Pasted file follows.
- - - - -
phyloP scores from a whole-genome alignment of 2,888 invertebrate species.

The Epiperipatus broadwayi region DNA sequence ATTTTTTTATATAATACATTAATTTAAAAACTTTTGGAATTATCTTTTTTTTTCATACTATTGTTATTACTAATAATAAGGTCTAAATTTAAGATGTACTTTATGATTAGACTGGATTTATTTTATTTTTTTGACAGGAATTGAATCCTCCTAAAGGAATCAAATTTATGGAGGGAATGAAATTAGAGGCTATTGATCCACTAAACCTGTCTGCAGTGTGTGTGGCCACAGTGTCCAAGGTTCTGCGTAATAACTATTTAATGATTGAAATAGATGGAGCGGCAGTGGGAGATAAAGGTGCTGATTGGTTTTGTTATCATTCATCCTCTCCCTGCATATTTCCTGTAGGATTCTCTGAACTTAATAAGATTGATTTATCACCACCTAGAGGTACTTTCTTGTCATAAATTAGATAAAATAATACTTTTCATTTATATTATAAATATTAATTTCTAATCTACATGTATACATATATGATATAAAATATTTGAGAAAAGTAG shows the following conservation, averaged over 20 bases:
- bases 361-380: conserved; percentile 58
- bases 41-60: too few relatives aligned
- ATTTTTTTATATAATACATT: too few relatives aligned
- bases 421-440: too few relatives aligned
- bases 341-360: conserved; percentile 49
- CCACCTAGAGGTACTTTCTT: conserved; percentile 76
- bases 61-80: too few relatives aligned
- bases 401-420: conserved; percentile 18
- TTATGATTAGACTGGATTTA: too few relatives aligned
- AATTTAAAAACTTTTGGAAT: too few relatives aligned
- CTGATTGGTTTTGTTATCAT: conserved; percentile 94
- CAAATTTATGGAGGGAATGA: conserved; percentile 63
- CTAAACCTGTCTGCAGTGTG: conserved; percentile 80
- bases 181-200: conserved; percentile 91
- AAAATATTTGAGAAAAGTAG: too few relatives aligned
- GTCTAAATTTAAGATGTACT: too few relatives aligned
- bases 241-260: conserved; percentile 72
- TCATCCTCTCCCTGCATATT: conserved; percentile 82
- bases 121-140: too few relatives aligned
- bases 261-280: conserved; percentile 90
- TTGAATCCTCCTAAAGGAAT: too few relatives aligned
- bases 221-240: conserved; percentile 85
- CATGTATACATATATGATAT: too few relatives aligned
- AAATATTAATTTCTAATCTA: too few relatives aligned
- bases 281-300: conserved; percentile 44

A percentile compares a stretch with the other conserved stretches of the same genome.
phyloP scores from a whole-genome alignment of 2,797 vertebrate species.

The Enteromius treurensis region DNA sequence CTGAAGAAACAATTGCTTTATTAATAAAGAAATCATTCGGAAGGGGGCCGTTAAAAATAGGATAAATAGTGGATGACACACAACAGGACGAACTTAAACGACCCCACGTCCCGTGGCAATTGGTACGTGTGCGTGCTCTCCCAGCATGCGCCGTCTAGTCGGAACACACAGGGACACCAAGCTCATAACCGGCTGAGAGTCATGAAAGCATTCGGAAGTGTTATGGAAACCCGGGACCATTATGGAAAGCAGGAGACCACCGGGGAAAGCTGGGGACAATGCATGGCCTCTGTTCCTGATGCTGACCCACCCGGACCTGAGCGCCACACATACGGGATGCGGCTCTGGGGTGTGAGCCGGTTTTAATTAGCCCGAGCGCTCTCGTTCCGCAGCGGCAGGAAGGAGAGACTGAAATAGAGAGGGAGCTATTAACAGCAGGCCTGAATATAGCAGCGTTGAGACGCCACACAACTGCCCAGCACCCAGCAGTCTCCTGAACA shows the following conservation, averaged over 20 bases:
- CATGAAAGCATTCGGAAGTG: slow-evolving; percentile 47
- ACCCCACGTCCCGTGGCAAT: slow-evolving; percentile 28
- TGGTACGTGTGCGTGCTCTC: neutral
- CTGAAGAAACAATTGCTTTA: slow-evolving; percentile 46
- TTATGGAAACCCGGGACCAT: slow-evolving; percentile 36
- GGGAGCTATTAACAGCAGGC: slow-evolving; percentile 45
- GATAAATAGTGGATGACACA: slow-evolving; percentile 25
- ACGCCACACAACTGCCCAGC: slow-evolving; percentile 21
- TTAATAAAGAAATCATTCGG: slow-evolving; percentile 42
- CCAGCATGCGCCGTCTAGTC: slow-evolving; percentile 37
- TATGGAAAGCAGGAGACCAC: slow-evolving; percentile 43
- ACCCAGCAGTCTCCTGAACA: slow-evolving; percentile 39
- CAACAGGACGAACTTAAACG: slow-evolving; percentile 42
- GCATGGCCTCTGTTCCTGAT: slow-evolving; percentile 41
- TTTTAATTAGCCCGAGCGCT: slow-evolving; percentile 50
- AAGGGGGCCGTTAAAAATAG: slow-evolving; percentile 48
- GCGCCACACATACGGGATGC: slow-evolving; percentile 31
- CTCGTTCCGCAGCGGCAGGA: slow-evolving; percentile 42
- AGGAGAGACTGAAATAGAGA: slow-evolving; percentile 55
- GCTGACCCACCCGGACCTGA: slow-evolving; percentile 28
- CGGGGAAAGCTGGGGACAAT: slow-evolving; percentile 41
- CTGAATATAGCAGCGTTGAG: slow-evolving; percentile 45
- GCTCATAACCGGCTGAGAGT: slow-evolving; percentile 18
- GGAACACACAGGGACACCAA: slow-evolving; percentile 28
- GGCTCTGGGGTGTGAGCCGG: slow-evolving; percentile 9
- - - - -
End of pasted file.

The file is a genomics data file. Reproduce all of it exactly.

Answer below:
phyloP scores from a whole-genome alignment of 2,888 invertebrate species.

The Epiperipatus broadwayi region DNA sequence ATTTTTTTATATAATACATTAATTTAAAAACTTTTGGAATTATCTTTTTTTTTCATACTATTGTTATTACTAATAATAAGGTCTAAATTTAAGATGTACTTTATGATTAGACTGGATTTATTTTATTTTTTTGACAGGAATTGAATCCTCCTAAAGGAATCAAATTTATGGAGGGAATGAAATTAGAGGCTATTGATCCACTAAACCTGTCTGCAGTGTGTGTGGCCACAGTGTCCAAGGTTCTGCGTAATAACTATTTAATGATTGAAATAGATGGAGCGGCAGTGGGAGATAAAGGTGCTGATTGGTTTTGTTATCATTCATCCTCTCCCTGCATATTTCCTGTAGGATTCTCTGAACTTAATAAGATTGATTTATCACCACCTAGAGGTACTTTCTTGTCATAAATTAGATAAAATAATACTTTTCATTTATATTATAAATATTAATTTCTAATCTACATGTATACATATATGATATAAAATATTTGAGAAAAGTAG shows the following conservation, averaged over 20 bases:
- bases 361-380: conserved; percentile 58
- bases 41-60: too few relatives aligned
- ATTTTTTTATATAATACATT: too few relatives aligned
- bases 421-440: too few relatives aligned
- bases 341-360: conserved; percentile 49
- CCACCTAGAGGTACTTTCTT: conserved; percentile 76
- bases 61-80: too few relatives aligned
- bases 401-420: conserved; percentile 18
- TTATGATTAGACTGGATTTA: too few relatives aligned
- AATTTAAAAACTTTTGGAAT: too few relatives aligned
- CTGATTGGTTTTGTTATCAT: conserved; percentile 94
- CAAATTTATGGAGGGAATGA: conserved; percentile 63
- CTAAACCTGTCTGCAGTGTG: conserved; percentile 80
- bases 181-200: conserved; percentile 91
- AAAATATTTGAGAAAAGTAG: too few relatives aligned
- GTCTAAATTTAAGATGTACT: too few relatives aligned
- bases 241-260: conserved; percentile 72
- TCATCCTCTCCCTGCATATT: conserved; percentile 82
- bases 121-140: too few relatives aligned
- bases 261-280: conserved; percentile 90
- TTGAATCCTCCTAAAGGAAT: too few relatives aligned
- bases 221-240: conserved; percentile 85
- CATGTATACATATATGATAT: too few relatives aligned
- AAATATTAATTTCTAATCTA: too few relatives aligned
- bases 281-300: conserved; percentile 44

A percentile compares a stretch with the other conserved stretches of the same genome.
phyloP scores from a whole-genome alignment of 2,797 vertebrate species.

The Enteromius treurensis region DNA sequence CTGAAGAAACAATTGCTTTATTAATAAAGAAATCATTCGGAAGGGGGCCGTTAAAAATAGGATAAATAGTGGATGACACACAACAGGACGAACTTAAACGACCCCACGTCCCGTGGCAATTGGTACGTGTGCGTGCTCTCCCAGCATGCGCCGTCTAGTCGGAACACACAGGGACACCAAGCTCATAACCGGCTGAGAGTCATGAAAGCATTCGGAAGTGTTATGGAAACCCGGGACCATTATGGAAAGCAGGAGACCACCGGGGAAAGCTGGGGACAATGCATGGCCTCTGTTCCTGATGCTGACCCACCCGGACCTGAGCGCCACACATACGGGATGCGGCTCTGGGGTGTGAGCCGGTTTTAATTAGCCCGAGCGCTCTCGTTCCGCAGCGGCAGGAAGGAGAGACTGAAATAGAGAGGGAGCTATTAACAGCAGGCCTGAATATAGCAGCGTTGAGACGCCACACAACTGCCCAGCACCCAGCAGTCTCCTGAACA shows the following conservation, averaged over 20 bases:
- CATGAAAGCATTCGGAAGTG: slow-evolving; percentile 47
- ACCCCACGTCCCGTGGCAAT: slow-evolving; percentile 28
- TGGTACGTGTGCGTGCTCTC: neutral
- CTGAAGAAACAATTGCTTTA: slow-evolving; percentile 46
- TTATGGAAACCCGGGACCAT: slow-evolving; percentile 36
- GGGAGCTATTAACAGCAGGC: slow-evolving; percentile 45
- GATAAATAGTGGATGACACA: slow-evolving; percentile 25
- ACGCCACACAACTGCCCAGC: slow-evolving; percentile 21
- TTAATAAAGAAATCATTCGG: slow-evolving; percentile 42
- CCAGCATGCGCCGTCTAGTC: slow-evolving; percentile 37
- TATGGAAAGCAGGAGACCAC: slow-evolving; percentile 43
- ACCCAGCAGTCTCCTGAACA: slow-evolving; percentile 39
- CAACAGGACGAACTTAAACG: slow-evolving; percentile 42
- GCATGGCCTCTGTTCCTGAT: slow-evolving; percentile 41
- TTTTAATTAGCCCGAGCGCT: slow-evolving; percentile 50
- AAGGGGGCCGTTAAAAATAG: slow-evolving; percentile 48
- GCGCCACACATACGGGATGC: slow-evolving; percentile 31
- CTCGTTCCGCAGCGGCAGGA: slow-evolving; percentile 42
- AGGAGAGACTGAAATAGAGA: slow-evolving; percentile 55
- GCTGACCCACCCGGACCTGA: slow-evolving; percentile 28
- CGGGGAAAGCTGGGGACAAT: slow-evolving; percentile 41
- CTGAATATAGCAGCGTTGAG: slow-evolving; percentile 45
- GCTCATAACCGGCTGAGAGT: slow-evolving; percentile 18
- GGAACACACAGGGACACCAA: slow-evolving; percentile 28
- GGCTCTGGGGTGTGAGCCGG: slow-evolving; percentile 9